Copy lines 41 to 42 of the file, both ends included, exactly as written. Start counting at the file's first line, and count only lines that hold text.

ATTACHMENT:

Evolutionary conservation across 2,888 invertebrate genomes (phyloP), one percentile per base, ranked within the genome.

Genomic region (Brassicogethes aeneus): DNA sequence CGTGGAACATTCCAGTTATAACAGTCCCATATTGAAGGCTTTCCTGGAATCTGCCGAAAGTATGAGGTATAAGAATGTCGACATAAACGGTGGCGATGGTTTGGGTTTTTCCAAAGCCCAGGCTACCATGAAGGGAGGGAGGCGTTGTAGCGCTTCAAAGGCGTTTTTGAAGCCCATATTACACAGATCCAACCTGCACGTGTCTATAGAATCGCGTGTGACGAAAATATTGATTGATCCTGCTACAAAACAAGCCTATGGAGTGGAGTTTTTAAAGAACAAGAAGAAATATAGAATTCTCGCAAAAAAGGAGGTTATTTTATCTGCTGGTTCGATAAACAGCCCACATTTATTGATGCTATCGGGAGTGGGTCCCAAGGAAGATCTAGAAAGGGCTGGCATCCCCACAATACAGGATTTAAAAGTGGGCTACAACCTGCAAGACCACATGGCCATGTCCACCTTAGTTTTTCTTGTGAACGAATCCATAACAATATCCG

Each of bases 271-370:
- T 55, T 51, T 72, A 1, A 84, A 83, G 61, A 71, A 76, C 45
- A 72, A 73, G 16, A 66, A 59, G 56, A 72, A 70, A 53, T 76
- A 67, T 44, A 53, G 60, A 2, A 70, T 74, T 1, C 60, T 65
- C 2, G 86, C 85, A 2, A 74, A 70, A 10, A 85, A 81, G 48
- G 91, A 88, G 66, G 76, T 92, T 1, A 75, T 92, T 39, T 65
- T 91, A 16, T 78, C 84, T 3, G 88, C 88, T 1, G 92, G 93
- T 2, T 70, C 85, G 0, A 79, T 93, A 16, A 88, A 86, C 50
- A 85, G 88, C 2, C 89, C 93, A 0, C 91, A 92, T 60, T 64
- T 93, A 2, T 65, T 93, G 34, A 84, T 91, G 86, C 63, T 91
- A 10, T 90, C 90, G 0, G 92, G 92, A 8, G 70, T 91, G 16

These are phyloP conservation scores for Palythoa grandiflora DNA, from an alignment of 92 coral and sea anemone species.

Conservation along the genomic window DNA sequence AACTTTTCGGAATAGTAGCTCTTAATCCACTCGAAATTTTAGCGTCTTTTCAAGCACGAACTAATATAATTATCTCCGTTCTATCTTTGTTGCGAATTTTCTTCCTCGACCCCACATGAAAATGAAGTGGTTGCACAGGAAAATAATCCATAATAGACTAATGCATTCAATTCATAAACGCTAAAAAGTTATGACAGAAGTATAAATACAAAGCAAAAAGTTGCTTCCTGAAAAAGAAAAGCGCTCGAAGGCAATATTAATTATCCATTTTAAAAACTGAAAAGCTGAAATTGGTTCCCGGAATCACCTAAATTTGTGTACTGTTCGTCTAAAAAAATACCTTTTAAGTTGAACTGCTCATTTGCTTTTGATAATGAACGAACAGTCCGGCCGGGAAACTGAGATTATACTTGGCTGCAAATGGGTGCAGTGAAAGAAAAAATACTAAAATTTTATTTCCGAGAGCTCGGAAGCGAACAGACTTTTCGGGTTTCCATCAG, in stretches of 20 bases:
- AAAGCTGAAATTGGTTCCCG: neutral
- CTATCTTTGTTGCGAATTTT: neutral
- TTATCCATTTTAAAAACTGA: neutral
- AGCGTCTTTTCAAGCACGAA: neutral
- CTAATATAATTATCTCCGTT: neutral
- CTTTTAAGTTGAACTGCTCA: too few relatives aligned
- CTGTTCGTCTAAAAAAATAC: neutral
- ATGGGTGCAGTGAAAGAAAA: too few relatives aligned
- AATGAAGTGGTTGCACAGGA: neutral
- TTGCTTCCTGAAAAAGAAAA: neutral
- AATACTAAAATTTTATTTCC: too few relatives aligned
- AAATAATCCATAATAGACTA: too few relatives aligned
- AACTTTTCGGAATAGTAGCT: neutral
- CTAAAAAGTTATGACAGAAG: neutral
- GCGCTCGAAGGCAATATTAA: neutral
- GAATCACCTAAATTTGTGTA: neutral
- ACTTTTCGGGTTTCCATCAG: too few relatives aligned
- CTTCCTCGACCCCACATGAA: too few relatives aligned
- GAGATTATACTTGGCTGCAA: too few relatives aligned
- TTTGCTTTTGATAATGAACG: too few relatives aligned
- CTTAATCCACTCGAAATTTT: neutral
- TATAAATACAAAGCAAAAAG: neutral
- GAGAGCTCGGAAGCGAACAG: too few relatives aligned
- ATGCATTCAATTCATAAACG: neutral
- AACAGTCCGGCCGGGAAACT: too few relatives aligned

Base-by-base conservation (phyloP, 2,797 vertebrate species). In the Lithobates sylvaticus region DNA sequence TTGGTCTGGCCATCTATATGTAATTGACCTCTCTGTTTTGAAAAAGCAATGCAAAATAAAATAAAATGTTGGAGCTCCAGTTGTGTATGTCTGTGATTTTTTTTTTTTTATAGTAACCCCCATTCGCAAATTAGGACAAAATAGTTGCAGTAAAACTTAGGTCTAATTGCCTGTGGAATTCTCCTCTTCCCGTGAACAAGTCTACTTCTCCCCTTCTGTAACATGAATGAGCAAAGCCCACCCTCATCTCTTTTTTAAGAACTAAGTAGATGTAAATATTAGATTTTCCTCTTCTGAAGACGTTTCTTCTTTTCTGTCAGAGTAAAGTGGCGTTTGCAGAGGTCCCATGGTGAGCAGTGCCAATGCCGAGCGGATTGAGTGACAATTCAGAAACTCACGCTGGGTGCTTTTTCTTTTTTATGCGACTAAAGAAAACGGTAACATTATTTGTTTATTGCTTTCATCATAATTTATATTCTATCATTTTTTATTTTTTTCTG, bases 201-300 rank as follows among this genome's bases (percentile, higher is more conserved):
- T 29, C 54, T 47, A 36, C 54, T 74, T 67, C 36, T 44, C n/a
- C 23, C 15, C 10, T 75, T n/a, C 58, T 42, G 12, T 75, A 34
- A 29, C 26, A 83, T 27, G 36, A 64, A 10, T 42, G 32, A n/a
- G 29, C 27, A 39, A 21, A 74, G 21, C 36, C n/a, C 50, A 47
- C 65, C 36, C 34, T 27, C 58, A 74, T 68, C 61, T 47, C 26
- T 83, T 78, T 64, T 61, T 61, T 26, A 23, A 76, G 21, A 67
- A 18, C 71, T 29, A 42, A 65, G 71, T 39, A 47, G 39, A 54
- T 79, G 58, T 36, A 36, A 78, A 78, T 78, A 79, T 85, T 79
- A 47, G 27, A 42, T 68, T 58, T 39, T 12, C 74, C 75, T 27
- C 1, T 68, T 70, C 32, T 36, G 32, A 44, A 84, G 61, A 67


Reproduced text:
Base-by-base conservation (phyloP, 2,797 vertebrate species). In the Lithobates sylvaticus region DNA sequence TTGGTCTGGCCATCTATATGTAATTGACCTCTCTGTTTTGAAAAAGCAATGCAAAATAAAATAAAATGTTGGAGCTCCAGTTGTGTATGTCTGTGATTTTTTTTTTTTTATAGTAACCCCCATTCGCAAATTAGGACAAAATAGTTGCAGTAAAACTTAGGTCTAATTGCCTGTGGAATTCTCCTCTTCCCGTGAACAAGTCTACTTCTCCCCTTCTGTAACATGAATGAGCAAAGCCCACCCTCATCTCTTTTTTAAGAACTAAGTAGATGTAAATATTAGATTTTCCTCTTCTGAAGACGTTTCTTCTTTTCTGTCAGAGTAAAGTGGCGTTTGCAGAGGTCCCATGGTGAGCAGTGCCAATGCCGAGCGGATTGAGTGACAATTCAGAAACTCACGCTGGGTGCTTTTTCTTTTTTATGCGACTAAAGAAAACGGTAACATTATTTGTTTATTGCTTTCATCATAATTTATATTCTATCATTTTTTATTTTTTTCTG, bases 201-300 rank as follows among this genome's bases (percentile, higher is more conserved):
- T 29, C 54, T 47, A 36, C 54, T 74, T 67, C 36, T 44, C n/a